Interesting post. What do you think is the reason why GameStop did not or could not use their brand to dominate the console gaming e-commerce space? Was it just a matter of them being late? or do you think they can still manage to capture that space with the right Marketing? I’m thinking it might be the latter since, as far as I’m aware of, no platform is widely known as the sole destination for buying console games. Amazon offers a lot more items so I believe there is still space that GameStop.com can position itself into.
Interesting point on interactivity and user experience as your recommended next steps for Netflix. What technologies can you imagine that Netflix can use the capitalize on this idea of interaction with the consumer? Consumer Polls? Augmented Reality? Virtual Reality? A lot of big tech (Facebook, Google, Microsoft) are toying with these new concepts and could definitely eat away at Netflix’ share of viewer-time. Even YouTube has introduced 360 viewing experiences alongside their own developed content. It would definitely be interesting to see Netflix’ next step in line with the competitors – given that they have achieved their original future goal (and namesake) which is streaming through the net.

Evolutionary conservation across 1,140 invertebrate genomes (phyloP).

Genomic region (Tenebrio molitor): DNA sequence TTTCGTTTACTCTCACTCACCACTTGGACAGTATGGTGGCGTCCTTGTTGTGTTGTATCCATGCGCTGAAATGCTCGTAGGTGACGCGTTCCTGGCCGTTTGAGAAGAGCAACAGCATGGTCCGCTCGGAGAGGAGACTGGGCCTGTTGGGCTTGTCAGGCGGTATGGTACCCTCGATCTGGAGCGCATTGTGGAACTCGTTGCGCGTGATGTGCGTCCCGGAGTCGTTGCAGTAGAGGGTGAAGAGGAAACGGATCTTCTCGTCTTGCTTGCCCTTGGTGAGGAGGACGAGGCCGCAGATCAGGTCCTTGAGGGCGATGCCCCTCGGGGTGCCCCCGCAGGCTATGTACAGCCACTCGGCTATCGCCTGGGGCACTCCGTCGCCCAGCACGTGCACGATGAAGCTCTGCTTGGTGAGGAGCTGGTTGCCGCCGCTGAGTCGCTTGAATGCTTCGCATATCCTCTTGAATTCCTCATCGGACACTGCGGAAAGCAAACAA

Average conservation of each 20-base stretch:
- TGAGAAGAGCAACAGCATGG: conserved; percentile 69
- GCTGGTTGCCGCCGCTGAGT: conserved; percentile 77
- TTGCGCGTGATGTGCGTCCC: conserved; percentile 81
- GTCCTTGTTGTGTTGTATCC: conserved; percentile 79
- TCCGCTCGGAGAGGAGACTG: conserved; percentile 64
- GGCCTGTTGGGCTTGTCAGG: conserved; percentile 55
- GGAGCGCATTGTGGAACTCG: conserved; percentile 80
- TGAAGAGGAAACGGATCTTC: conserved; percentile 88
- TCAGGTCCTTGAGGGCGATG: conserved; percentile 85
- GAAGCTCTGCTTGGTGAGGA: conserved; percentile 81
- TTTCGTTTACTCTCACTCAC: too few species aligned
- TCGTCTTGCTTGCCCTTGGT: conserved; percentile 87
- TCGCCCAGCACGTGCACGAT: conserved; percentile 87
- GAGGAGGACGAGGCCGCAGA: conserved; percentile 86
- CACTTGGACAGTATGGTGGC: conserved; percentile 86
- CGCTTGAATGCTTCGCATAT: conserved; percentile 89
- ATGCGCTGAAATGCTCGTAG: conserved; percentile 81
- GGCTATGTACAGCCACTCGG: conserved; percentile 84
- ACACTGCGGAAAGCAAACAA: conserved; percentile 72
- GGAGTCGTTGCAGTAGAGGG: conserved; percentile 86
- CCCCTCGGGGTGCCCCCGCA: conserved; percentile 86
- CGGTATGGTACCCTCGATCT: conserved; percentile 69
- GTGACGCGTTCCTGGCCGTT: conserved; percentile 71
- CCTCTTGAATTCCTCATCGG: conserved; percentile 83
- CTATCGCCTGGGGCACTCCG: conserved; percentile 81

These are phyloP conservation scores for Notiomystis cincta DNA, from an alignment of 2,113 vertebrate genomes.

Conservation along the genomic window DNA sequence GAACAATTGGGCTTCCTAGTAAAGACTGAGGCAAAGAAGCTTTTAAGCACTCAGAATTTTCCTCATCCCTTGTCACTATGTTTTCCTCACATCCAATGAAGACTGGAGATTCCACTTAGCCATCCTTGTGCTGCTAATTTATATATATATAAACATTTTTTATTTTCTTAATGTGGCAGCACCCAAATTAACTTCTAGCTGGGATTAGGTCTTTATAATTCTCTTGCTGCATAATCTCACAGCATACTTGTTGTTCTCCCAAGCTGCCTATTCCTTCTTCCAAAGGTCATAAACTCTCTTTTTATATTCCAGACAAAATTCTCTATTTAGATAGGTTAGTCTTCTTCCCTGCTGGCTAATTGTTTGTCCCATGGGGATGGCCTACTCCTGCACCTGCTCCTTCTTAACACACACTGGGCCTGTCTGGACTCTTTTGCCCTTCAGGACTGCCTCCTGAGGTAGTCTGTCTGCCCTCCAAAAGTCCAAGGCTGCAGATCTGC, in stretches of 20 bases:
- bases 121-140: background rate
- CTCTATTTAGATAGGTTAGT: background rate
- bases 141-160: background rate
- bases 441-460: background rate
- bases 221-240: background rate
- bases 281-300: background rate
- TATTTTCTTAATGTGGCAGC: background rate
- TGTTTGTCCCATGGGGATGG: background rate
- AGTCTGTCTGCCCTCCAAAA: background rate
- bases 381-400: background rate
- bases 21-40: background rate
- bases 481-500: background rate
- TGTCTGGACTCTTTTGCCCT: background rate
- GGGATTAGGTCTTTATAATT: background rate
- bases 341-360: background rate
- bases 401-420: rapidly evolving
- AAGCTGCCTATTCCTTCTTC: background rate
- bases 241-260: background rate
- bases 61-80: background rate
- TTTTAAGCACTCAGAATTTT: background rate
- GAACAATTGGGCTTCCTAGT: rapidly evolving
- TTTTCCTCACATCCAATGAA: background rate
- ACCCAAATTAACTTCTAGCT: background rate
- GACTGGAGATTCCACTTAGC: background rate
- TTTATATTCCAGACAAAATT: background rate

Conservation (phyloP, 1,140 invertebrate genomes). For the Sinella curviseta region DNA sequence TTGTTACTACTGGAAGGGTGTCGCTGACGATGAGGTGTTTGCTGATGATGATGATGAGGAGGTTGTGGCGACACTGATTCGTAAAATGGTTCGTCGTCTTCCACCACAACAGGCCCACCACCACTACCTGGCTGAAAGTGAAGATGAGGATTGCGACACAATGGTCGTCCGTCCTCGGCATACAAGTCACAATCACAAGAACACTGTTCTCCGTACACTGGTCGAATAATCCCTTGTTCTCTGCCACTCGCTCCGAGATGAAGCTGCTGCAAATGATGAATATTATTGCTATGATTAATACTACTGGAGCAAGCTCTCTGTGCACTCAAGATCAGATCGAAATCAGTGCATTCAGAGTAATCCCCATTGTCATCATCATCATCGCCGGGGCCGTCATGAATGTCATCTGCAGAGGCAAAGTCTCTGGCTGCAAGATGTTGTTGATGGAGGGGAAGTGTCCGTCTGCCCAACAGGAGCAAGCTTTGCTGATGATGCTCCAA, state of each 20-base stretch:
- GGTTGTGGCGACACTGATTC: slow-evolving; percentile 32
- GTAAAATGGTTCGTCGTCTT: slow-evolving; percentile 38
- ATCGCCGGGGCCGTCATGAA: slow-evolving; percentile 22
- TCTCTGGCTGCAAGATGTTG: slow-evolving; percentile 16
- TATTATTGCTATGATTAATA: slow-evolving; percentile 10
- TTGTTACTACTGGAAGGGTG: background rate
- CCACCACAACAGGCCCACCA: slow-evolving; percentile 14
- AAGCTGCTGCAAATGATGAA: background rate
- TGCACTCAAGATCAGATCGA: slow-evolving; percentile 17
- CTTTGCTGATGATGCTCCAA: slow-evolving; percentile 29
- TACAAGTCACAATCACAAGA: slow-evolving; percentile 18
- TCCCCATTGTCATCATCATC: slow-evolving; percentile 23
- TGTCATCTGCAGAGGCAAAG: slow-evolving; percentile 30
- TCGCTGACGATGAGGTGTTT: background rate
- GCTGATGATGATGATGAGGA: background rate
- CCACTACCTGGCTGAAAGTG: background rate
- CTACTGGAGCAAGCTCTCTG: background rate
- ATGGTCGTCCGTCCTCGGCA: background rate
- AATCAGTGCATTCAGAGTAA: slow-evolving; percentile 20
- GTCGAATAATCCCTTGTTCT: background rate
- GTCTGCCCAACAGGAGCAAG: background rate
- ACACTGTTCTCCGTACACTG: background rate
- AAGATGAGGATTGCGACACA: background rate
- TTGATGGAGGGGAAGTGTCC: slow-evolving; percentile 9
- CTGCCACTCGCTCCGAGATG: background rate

Interesting article. Like what Donald Duck said, I think size of the country has been an important factor in how they were able to make it happen. But as you have said, it would be interesting to see if other countries benchmark Estonia in their quest for digitizing government services.